“The very nature of duress is psychological coercion․” (People v. Cochran (2002) 103 Cal.App.4th 8, 15, 126 Cal.Rptr.2d 416.)   The defendant in People v. Cardenas (1994) 21 Cal.App.4th 927, 26 Cal.Rptr.2d 567 (Cardenas ), was convicted of numerous sex crimes after posing as a curandero-a holy man and healer to believers of certain folk religions in Mexico and Central America.   Using his spiritual authority, he convinced several female adherents of that faith to live with him.   During a six-month period, he weakened them with a combination of medications, dietary restrictions and sleep deprivation.   The women were isolated from others and totally dependent on the defendant for their needs.   Under those circumstances, their submission to his sexual demands was the product of duress, the court held.  (Id. at pp. 938-940, 26 Cal.Rptr.2d 567.)   We believe Minsky accomplished much the same result, albeit by less drastic means in a far shorter time.

Instead of a slow boil, Minsky forced his victims into the pressure cooker of a rapidly-unfolding “emergency” that required immediate action.   Each victim was led to believe she was talking to her particular loved one, who briefly described the trouble he was in, then directed the victim to talk to the “lawyer” and follow his advice.10  After mentioning the jail terms their loved ones faced-in some cases up to 15 years-the “lawyer” told the victims they had to act fast to free them.11  The victims were then isolated in two ways:  First by the “lawyer,” who warned them not to tell anyone what was going on;  next by the supposed accident victim or witness, who got in their cars and had them drive around before directing them to secluded or out-of-the-way locations.   The final bit of torque was applied by Minsky's apparent Hamlet-like dithering over his moral and civic obligation to testify about what happened, which sometimes included his feigned departure.   When all the circumstances are considered, we believe there was sufficient evidence for the jury to find that Minsky brought to bear enough psychological pressure to coerce a reasonable person to act as his victims did.

 Minsky's final challenge to this element of duress is essentially a legal one:  that as a matter of law a reasonable person would not have submitted to his sexual demands in order to carry out the unlawful cover-up of a criminal offense.   A defendant seeking to clear himself of a criminal charge on duress grounds has a fairly high bar to clear-he must have had reasonable cause to believe his life was in danger if he refused. (§ 26, subd. (6).)  When duress is an element of a criminal offense, however, the lower standard first articulated in Pitmon, supra, 170 Cal.App.3d at pp. 48-51, 216 Cal.Rptr. 221, applies. (§ 261, subd. (b);  People v. Cochran, supra, 103 Cal.App.4th at pp. 13-14, 126 Cal.Rptr.2d 416;  see fn. 7, ante, setting forth legislative history of section 261 and its incorporation of the Pitmon definition of duress.)   We believe both standards can rationally coexist in a case such as this.   If Minsky's victims in fact committed a crime by tampering with a witness and obstructing justice, they could not raise duress as a defense because their lives were not threatened.12  That should not absolve Minsky of his crimes, however, which were the result of a reprehensible scheme to coerce his victims to submit to his sexual demands.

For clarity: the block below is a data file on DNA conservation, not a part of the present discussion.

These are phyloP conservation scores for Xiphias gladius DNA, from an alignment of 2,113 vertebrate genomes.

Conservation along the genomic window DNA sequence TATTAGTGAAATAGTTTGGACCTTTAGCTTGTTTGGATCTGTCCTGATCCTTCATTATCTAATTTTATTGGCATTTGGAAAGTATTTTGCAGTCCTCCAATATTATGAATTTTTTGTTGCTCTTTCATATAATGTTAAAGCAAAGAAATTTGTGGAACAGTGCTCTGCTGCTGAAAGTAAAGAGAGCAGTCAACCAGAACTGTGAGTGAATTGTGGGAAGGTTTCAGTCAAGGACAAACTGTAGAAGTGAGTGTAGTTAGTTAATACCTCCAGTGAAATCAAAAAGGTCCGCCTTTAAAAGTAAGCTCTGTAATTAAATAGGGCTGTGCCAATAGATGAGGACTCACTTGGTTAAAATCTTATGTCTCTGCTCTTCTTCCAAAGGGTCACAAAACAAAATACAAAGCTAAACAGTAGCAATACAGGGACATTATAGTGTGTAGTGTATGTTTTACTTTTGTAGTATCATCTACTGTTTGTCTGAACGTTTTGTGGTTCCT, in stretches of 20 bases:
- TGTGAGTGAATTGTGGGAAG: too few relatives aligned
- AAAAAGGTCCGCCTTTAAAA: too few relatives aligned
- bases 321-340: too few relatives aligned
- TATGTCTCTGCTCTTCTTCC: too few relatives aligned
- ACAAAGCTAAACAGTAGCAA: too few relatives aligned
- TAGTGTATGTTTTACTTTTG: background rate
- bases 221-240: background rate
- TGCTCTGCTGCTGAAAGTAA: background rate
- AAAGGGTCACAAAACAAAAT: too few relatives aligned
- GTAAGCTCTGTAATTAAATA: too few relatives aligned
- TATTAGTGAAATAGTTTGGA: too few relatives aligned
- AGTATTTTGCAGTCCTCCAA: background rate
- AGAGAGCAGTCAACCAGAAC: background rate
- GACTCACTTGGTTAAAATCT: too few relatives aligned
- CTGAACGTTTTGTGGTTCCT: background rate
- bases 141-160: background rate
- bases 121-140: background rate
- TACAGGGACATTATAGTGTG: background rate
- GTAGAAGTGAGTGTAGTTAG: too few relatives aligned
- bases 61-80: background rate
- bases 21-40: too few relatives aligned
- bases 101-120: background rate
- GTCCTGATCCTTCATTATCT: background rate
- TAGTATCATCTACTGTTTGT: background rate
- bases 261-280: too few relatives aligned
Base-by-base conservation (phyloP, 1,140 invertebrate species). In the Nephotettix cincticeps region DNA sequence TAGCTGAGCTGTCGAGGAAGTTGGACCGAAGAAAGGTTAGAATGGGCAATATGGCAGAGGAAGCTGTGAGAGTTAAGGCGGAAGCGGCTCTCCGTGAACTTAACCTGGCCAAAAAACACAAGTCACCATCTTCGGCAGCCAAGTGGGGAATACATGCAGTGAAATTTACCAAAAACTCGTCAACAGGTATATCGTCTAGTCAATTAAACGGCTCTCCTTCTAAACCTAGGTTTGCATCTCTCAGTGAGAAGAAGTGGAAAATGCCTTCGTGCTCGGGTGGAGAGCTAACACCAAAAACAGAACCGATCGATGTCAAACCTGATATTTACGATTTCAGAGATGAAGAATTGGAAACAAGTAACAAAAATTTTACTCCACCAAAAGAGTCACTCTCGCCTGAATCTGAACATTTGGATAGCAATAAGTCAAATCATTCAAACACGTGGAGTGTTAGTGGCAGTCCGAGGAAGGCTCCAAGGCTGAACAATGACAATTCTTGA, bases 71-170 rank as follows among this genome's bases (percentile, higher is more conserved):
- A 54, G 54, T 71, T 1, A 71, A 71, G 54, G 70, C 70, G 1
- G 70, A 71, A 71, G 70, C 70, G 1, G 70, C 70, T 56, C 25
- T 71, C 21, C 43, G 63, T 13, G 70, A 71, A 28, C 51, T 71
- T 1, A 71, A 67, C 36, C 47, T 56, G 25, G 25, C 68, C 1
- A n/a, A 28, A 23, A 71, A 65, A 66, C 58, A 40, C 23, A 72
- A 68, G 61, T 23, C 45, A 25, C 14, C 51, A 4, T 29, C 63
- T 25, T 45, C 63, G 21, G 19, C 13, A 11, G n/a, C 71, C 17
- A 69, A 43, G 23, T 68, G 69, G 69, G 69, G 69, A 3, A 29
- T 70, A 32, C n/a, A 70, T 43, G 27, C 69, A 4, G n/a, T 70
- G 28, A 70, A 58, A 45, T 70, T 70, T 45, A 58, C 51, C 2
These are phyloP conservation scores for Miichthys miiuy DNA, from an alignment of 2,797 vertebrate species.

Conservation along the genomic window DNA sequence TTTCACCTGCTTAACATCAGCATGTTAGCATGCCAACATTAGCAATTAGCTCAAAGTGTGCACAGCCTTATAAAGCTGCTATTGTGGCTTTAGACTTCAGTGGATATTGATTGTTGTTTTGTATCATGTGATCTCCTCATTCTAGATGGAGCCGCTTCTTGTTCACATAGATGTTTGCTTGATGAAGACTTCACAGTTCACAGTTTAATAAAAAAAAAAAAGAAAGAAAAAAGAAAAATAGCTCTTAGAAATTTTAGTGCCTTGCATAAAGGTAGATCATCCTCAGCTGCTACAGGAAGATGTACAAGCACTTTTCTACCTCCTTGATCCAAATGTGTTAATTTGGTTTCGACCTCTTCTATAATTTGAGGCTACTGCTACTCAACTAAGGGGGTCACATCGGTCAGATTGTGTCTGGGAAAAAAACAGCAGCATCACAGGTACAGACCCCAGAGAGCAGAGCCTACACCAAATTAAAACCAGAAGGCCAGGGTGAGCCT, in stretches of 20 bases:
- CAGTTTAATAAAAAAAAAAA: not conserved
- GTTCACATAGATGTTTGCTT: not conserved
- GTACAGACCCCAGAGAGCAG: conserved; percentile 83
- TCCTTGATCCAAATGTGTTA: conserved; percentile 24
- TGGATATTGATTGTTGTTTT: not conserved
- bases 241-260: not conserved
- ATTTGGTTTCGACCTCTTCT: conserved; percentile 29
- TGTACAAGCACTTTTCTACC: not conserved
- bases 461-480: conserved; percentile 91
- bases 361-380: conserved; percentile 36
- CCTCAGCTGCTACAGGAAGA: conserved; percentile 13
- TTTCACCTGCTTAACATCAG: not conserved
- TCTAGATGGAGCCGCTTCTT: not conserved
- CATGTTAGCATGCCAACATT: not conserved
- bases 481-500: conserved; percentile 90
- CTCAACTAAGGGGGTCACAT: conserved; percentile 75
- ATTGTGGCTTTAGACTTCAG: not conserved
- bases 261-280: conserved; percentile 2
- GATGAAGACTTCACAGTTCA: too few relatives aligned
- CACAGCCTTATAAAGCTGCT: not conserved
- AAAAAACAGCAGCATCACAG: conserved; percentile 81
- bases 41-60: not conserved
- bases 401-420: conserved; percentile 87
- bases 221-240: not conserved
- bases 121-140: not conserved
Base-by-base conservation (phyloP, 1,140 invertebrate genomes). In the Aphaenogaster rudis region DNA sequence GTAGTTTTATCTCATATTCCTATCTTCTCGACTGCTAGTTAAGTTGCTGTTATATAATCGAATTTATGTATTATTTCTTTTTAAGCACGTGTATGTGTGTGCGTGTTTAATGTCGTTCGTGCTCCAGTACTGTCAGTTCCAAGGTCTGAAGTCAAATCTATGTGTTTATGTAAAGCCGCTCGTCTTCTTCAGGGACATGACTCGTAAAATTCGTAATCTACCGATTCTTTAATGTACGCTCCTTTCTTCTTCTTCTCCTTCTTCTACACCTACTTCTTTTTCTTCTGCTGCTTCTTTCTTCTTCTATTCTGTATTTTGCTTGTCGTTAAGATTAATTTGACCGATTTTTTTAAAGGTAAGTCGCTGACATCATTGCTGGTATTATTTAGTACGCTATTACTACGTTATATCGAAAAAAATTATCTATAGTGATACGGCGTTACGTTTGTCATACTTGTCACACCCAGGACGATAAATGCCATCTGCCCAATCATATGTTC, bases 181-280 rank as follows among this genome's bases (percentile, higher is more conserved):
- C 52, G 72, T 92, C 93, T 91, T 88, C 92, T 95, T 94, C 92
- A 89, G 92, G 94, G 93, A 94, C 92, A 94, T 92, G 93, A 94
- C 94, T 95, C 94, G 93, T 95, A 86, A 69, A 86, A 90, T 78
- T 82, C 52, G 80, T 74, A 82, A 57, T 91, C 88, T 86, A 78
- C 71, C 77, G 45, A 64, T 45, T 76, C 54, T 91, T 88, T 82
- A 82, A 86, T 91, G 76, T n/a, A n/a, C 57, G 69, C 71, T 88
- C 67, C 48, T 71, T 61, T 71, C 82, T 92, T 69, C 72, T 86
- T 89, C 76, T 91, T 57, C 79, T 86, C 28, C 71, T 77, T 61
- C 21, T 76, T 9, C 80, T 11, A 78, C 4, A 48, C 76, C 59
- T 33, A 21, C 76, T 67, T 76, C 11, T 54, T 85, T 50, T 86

DISPOSITION

For the reasons set forth above, the judgment is affirmed.

FOOTNOTES

1.   In accord with the usual rules on appeal, we state the facts in the manner most favorable to the judgment.  (People v. Ochoa (1993) 6 Cal.4th 1199, 1206, 26 Cal.Rptr.2d 23, 864 P.2d 103.)

2.   The lawyer asked Sherry F. to rate her looks on a scale of one to ten, urged her to dress provocatively, and said, “Look, you are a grown woman.   He's a grown man.   You know, you just have to play your femininity and see what you can do to convince him ․ not to press charges.”   The lawyer told Patricia N. she had three options-compensate the pedestrian for his trouble, get him drunk, or seduce him.   She was asked to rate her looks and told to dress provocatively.   Rika H. was told to “use her womanhood,” and was also asked about her looks and told to dress sexily.   Jill H. was told that it was important to make the witness like her.   To that end, she was told to dress sexily, wear a short skirt and “show a lot of leg․”

3.   When Rika H. offered Minsky money, he pulled out a wallet full of cash and told her he did not need money.   He eventually agreed to both cash and sexual favors in exchange for not going to the police.   When Jill H. offered to give Minsky money, he replied that “money is not the only thing” and suggested “a package” including non-monetary compensation.

4.   When Sherry F. tried to convince Minsky to stay, he placed his hand on her knee.   She then understood he wanted some type of sexual contact.   Soon after, he told her to drive away from where they were parked and directed her to a motel, where they engaged in various sex acts.   After Minsky rejected Patricia N.'s offer of money, he complimented her on the dress she wore.   Patricia then knew Minsky wanted sexual contact, which was the only way to keep her husband out of jail.   She initiated sexual contact with Minsky, asking him “[i]f I do this, will you drop the charges on my husband?”   He eventually agreed not to press charges if they went to a motel, stating the deal was off if she did not achieve orgasm.   Minsky told Rika H. he would not go to the police if she gave him both sex and money.   Jill H. hugged Minsky in response to his claim that he was a “nervous wreck.”   He then put his hand on her breast and inserted a finger in her vagina.